One thing you find as an interviewer is that you are more affected by the sadder stories than the happy ones. These are the ones that stand out. Asking around the team this evening for stories of the children they’d interviewed, showed the truth of this:
- Nikki interviewed a 12 or 13 year old girl named Gertrude who was HIV positive, partially deaf and both of whose parents were dead. Until recently she was cared for by her grandmother, but now she’s passed away as well, and her older brother is looking after her.
- Anneta interviewed a young girl named Deraphina, who was brought for interview by her older sister. The form showed that last time they were interviewed, there were four sisters. When she asked about them she found that 2 had died last year. They were 8 and 9 years old.
- Matt B interviewed a 5 or 6 year old boy whose father had absconded, and whose mother died earlier this year. He was struggling at school, and evidently having a hard time coping with the loss of his mother. He is now cared for by his grandmother who also looks after three other children.
- I interviewed a 14 year old boy who wanted to be a famous footballer. When I asked him if he wanted to play for Tanzania, or maybe Man United (probably the most internationally famous football club in the world … in my opinion), he thought for a few moments and decided on Tanzania. My interpreter noticed some sores on his mother’s lips and asked if she was HIV positive. She admitted that she was, and that her son hadn’t been tested. She agreed to bring him to see the Grassroots doctor.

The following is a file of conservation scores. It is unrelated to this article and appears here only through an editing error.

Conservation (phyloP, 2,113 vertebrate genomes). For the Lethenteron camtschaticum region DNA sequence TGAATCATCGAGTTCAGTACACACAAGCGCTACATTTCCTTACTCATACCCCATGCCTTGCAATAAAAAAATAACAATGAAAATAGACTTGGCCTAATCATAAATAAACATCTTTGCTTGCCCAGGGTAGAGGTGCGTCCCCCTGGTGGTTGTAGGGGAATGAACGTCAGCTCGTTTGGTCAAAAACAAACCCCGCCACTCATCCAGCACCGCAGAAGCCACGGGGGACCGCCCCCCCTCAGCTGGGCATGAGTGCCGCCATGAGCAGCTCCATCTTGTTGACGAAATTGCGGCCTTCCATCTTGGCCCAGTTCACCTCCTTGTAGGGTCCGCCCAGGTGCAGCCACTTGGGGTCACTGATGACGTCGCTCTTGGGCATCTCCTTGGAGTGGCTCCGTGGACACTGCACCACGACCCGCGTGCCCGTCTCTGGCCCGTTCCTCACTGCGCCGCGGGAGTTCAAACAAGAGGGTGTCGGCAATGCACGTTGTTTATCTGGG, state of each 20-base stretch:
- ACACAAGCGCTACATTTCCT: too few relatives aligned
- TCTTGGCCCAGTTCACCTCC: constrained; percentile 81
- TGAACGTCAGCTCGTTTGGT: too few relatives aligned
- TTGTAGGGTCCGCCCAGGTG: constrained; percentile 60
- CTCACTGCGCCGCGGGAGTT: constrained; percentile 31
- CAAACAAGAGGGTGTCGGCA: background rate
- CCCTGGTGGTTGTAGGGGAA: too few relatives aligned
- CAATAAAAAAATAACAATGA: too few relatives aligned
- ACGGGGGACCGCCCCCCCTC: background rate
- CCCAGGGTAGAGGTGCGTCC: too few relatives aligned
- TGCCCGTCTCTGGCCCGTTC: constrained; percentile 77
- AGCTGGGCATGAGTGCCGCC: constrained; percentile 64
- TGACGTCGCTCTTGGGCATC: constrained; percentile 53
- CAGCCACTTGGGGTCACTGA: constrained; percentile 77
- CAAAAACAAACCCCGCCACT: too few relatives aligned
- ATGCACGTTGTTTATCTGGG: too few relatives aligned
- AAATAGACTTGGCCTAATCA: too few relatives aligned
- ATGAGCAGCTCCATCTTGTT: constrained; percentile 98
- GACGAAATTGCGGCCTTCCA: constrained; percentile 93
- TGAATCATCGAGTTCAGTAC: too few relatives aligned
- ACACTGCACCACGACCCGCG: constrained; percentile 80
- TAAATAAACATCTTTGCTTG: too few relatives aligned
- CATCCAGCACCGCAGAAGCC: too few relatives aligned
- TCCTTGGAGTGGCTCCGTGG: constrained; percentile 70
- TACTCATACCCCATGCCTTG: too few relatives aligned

- So many of the children are cared for by relations here. In some cases parents have died. In others they have abandoned their children. In others they have needed to move away from the area to find work. Some of the stories of the people who then take care of the children are quite heart-warming.
- Fiona interviewed a 12 year old girl named Winifreda, both of whose parents are dead. She lives with an uncle and aunt who make enough of a living selling nuts, tomatoes and avocadoes to support twelve children.
- Another one spoke of a grandmother who was looking after ten children, only one of whom was on the Grassroots programme. I can think of a dozen interviews I’ve had this week where a grandparent has been looking after six or more children with no regular income.
Both teams finished by about half past one, and came together at the Airport feeding program. The children there were a delight, bouncing and joyful and altogether quite overwhelming.
Despite the many sad stories, the continued exuberance and gratitude of the Tanzanians around us is a constant boost. One of the questions on this year’s form asks what the children or their carers would like to say to their sponsors. In a great many cases the answer is a simple thank you, but there are also those who say they are praying for their sponsors, who say God bless you (Mungu akubariki) and may God pay you back more than you give.
The needs are immense here, but so are the rewards. The people are that grateful, it’s impossible [express with simple words just how much they appreciate the support they are receiving through Grassroots and the children’s sponsors.
to learn more about the child sponsorship in Tanzania (from £3.50 per month go here: https://www.grassroots.org.uk/projects/tanzania
On a slightly lighter note, Ashley spotted a young lad yesterday with a tee shirt that had a picture of a steam engine on it, and inevitably the words choo choo written above the picture. In Swahili, the word choo means toilet, which had us wondering what the locals must have thought of the t-shirt.